I hate late ass sequels. 

When a company decides to release a sequel to a movie almost a decade after the original, it’s usually a sign that they’re looking for an easy hit. For example, The Godfather III feels so unnecessary after the amazing first two films, that the only reason you can justify its existence is, well, MONEY.

This movie is so trash I forgot about it until I had to write this review.

Oftentimes these late sequels just feel like cheap cash grabs on an established property. We’ve seen these types of dog and pony shows before in music too. Eminem’s Marshall Mathers LP 2 album was a chore to listen to and only really contributed one real mark on the culture: “Rap God” memes.

In my eyes, before you create a sequel to any long-standing piece of art, you have to ask yourself:

1. Does this tell a new story?

2. Does this expand upon the lore and add enough new, while paying homage to the old?

If the answer is no to either of those questions, don’t call your new shit a sequel. Just call it something else.

Keep this in mind as we move forward….


One dusty September evening, I find myself in my momma’s basement, surfing Datpiff, thirsting for new music to grace my ears. It’s at this time I see the name of my own city: DETROIT, sprawled across the front page of the legendary mixtape website. So, naturally, I gave it a listen, and in that moment, a Big Sean Fan was birthed.

Go commit seppuku by hamster wheel if you think this ain’t a classic

Detroit is undoubtedly a classic mixtape, from an era where classic mixtapes were being dropped from the skies every two months it seems. Tracks like 24k of Gold, How It Feel, RWT and Mula set the city ablaze. Detroit spread through the internet quicker than syphilis in a Tuskegee Airmen orgy. To this day it has a 96% audience rating on HotNewHipHop. 

While the original Detroit is a product of its time, it’s also a project that has withstood the sands of time. In fact, it’s aged better than your favorite milf. 

However, in the ages since then, the public has not always been so kind to Big Sean, and his status as top 5 of his era has slowly faded. And as it seems, time and perception has eroded at Sean’s own self image, something he’s admitted to in many press runs over the years. Now, after a nearly three year hiatus, Big Sean returns to the world of music bearing his New Testament, Detroit 2.

Remember what I said about sequels earlier?

Yeah, that shit’s applicable now. 

Call me a skeptic, but capitalizing on your classic art eight years later feels a little cheap. But, in true Big Sean fashion, his latest album does the unexpected, and succeeds (mostly) at being a worthy sequel. 

Yeah, that’s right, I said it. It’s good.

Just like the classic novel The Alchemist, Detroit is Big Sean’s Andalusia, and he had to leave it in search of treasure and adventure in order for him to return home in Detroit 2, a more grown, mature, wiser and richer man. 

Philosophy aside, the music slaps. “Harder Than My Demons” makes me wanna do a four hour praise dance on the devil’s face at Northland Roller Rink off 8 Mile and Telegraph.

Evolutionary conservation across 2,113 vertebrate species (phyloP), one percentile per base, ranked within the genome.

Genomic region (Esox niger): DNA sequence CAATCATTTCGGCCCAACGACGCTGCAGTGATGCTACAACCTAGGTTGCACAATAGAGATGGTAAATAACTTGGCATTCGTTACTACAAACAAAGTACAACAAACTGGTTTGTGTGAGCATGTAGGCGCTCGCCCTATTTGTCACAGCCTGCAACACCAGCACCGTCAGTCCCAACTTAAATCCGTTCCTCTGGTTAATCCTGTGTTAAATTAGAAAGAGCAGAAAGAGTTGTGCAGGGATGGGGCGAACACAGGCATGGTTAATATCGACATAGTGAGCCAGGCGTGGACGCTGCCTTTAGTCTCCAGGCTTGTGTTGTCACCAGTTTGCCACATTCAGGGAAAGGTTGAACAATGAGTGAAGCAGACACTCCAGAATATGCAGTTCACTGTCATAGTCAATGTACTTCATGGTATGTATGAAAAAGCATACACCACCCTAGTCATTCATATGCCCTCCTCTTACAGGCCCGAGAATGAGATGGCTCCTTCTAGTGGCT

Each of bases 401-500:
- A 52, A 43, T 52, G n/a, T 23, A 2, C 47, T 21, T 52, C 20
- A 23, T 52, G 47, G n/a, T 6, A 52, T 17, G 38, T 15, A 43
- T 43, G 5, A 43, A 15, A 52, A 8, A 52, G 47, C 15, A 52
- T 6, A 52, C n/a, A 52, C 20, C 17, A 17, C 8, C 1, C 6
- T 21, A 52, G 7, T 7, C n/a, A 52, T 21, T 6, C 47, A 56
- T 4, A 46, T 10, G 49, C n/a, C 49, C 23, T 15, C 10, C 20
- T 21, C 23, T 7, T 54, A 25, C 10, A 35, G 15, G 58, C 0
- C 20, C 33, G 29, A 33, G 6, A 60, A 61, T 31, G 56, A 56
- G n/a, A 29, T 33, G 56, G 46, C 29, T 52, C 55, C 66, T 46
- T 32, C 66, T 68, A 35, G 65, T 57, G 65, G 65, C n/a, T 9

I miss you 😢

On the other hand “Don Life” is the type of city wide anthem we haven’t heard since 2012. The Human Nature sample with that bassline and that chant of a hook could put the battery pack in the Pistons back and win us another championship. It even includes a fully charged up Lil Wayne feature for good measure. And Lithuania serves as the prime reason we need a Travis Scott x Big Sean album. 

In between the potential hits, Sean adopts a more conversational tone, expanding his lore and paying homage to his roots by explaining the personal growth he experienced during his self imposed hiatus. Lines about burnout  and finding your way again are aplenty on tracks like “Deep Reverence” and the aforementioned “Harder Than My Demons”.  There are even discussions on miscarriage.

Miscarriage ain’t no joke.

The album is not without it’s missteps though. Unlike the original mixtape’s perfect sequencing, the way the tracklist bounces around here is a bit odd at times. The transition from “Everything That’s Missing” into “ZTFO” is a weird one. Both songs stand on their own merit but next to each other they feel juxtaposed in the worst way. It’s kind of like putting Ike Turner next to Jeffrey Epstein. It’s just not the move.

Jeffrey Epstein didn’t kill himself.

And also, can someone tell me wtf “Wolves” was supposed to be? It’s cool, but it’s like Sean attempted to shoot a sniper rifle at a landmine and instead of blowing up, it backfired. Something tells me that track would’ve been serviced better with a Juice WRLD or Lil Uzi doing the hook than pasty Post Malone. 

All in all, Big Sean’s latest is a feat rarely seen. It manages to be a good sequel to a classic work of art. And maybe, just maybe, if time is as kind as it was to the original, Detroit 2 could eventually become a classic too.


  • Payroll had the best verse on “Friday Night Cypher”. Fight me.
  • I wish “Single Again” was on the album. It was the best signifier of Sean’s growth and it was an absolute bop.

Swear to God if we get a Detroit 3 eight years from now….

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